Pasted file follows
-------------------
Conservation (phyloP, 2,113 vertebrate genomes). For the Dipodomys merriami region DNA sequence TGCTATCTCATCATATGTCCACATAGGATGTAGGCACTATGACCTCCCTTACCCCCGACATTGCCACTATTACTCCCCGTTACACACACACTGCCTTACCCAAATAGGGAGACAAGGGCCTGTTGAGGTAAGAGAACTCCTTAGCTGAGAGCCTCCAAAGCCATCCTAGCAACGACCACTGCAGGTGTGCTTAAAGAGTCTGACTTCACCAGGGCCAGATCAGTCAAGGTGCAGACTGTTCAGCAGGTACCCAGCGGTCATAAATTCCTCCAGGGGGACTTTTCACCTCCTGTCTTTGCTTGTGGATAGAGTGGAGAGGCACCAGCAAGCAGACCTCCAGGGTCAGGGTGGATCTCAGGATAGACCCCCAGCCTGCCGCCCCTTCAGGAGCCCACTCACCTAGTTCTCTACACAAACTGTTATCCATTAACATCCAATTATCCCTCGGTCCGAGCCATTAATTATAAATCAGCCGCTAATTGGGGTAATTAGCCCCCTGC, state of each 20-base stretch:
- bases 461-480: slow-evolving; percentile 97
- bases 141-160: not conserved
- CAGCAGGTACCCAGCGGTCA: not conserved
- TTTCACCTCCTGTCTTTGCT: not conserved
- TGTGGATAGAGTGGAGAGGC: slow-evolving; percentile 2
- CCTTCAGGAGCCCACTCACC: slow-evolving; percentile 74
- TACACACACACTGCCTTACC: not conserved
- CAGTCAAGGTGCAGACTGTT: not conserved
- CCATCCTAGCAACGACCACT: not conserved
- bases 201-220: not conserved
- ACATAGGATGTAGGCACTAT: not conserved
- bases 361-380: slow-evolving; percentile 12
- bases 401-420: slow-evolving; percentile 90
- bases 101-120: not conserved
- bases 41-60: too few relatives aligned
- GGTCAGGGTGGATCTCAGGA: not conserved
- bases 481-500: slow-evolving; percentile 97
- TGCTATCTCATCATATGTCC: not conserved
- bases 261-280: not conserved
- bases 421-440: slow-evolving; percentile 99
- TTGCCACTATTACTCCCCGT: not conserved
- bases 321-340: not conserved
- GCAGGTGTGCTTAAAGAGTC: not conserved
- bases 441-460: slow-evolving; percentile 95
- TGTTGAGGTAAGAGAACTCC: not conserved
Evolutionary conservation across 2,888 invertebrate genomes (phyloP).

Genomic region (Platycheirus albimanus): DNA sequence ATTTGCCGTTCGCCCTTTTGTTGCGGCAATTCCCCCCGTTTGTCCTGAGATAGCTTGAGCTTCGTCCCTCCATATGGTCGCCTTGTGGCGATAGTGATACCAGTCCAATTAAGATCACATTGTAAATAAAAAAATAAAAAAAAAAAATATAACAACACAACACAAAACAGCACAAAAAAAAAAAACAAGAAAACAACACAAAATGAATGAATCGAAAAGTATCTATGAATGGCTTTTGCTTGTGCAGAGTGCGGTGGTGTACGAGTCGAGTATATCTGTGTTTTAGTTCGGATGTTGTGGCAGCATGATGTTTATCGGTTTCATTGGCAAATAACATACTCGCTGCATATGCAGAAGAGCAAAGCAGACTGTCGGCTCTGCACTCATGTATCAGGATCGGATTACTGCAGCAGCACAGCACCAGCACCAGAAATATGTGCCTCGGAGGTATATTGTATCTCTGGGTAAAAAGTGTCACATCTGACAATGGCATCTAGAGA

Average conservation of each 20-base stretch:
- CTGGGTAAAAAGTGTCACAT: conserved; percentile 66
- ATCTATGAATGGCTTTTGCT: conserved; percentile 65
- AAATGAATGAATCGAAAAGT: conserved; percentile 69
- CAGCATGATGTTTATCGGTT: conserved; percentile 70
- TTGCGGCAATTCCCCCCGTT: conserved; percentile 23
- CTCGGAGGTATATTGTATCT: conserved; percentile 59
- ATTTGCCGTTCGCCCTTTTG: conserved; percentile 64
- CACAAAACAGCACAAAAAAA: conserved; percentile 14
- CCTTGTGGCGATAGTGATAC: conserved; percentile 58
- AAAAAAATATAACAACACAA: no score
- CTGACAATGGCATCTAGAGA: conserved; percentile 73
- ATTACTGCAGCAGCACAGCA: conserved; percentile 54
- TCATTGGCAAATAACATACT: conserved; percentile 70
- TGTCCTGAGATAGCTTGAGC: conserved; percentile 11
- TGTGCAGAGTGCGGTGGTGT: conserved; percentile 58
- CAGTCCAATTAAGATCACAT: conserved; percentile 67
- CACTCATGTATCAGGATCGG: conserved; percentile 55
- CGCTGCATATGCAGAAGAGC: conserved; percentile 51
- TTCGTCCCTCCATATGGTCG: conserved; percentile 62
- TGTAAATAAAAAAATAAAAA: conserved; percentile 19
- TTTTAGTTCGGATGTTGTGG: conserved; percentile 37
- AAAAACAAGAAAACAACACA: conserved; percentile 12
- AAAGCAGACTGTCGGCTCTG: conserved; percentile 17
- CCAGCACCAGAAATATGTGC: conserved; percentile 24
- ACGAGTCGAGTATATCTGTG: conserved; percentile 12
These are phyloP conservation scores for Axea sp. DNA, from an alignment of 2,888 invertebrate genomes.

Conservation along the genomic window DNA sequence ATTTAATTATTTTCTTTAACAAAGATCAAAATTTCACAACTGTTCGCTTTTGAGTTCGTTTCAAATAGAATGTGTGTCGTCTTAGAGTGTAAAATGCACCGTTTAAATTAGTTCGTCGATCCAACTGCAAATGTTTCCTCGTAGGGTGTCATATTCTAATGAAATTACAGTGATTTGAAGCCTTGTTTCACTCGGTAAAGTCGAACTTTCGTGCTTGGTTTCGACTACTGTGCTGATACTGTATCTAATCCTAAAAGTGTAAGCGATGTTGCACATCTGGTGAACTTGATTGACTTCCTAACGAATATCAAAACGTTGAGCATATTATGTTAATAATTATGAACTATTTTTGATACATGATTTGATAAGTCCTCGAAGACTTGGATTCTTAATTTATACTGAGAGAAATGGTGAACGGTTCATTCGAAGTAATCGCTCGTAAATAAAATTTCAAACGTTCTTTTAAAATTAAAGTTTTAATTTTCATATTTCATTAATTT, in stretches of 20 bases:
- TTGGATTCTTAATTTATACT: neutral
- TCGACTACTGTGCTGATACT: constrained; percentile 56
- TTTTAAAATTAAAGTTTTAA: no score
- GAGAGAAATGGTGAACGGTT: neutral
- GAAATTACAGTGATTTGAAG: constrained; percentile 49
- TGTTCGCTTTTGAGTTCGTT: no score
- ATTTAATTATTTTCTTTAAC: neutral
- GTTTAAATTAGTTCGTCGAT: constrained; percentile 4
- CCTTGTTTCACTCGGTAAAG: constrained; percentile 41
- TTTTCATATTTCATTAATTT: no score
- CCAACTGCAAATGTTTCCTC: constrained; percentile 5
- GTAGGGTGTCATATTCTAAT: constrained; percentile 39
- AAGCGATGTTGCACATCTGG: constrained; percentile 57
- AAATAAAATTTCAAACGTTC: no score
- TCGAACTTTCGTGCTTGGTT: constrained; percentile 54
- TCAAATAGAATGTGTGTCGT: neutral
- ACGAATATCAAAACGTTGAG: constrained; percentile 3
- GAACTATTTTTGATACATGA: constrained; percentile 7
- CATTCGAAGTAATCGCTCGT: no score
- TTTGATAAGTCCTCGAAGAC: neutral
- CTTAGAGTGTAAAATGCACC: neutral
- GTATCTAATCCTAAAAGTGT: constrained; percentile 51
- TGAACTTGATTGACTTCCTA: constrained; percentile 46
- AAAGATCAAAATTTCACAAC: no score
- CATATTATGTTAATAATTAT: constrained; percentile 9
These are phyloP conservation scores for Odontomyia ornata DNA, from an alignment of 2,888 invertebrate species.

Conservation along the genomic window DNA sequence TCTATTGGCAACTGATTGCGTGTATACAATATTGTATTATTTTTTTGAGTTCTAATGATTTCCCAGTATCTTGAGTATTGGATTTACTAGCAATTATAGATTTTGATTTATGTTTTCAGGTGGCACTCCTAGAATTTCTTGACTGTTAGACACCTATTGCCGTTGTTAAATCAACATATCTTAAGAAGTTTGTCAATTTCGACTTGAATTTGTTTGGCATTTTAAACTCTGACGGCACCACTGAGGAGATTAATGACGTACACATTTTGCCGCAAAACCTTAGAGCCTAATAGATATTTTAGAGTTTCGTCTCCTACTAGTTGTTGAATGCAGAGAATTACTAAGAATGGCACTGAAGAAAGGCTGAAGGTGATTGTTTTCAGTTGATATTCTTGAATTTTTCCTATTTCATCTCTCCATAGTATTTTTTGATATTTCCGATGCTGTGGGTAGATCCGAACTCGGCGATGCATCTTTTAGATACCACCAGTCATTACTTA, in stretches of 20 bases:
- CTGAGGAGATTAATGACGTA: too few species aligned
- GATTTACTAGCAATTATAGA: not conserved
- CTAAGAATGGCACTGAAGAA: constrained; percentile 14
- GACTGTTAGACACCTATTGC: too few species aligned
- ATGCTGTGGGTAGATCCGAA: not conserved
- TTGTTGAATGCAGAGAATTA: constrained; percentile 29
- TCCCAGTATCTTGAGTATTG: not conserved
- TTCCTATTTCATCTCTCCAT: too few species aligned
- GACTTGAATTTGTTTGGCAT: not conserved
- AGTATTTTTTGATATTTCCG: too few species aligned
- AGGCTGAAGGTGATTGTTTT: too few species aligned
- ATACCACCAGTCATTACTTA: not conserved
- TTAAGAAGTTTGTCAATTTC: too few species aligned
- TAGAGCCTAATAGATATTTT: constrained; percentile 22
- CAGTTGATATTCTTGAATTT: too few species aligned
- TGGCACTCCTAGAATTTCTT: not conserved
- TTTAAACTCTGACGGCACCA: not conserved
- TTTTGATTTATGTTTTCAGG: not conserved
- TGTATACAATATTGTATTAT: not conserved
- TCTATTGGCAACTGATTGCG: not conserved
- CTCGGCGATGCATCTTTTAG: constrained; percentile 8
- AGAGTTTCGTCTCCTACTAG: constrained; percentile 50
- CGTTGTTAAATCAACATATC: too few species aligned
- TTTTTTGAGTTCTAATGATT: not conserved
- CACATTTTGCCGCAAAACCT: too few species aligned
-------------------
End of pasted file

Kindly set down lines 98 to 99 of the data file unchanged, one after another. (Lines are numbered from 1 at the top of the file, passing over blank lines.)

- CAGTTGATATTCTTGAATTT: too few species aligned
- TGGCACTCCTAGAATTTCTT: not conserved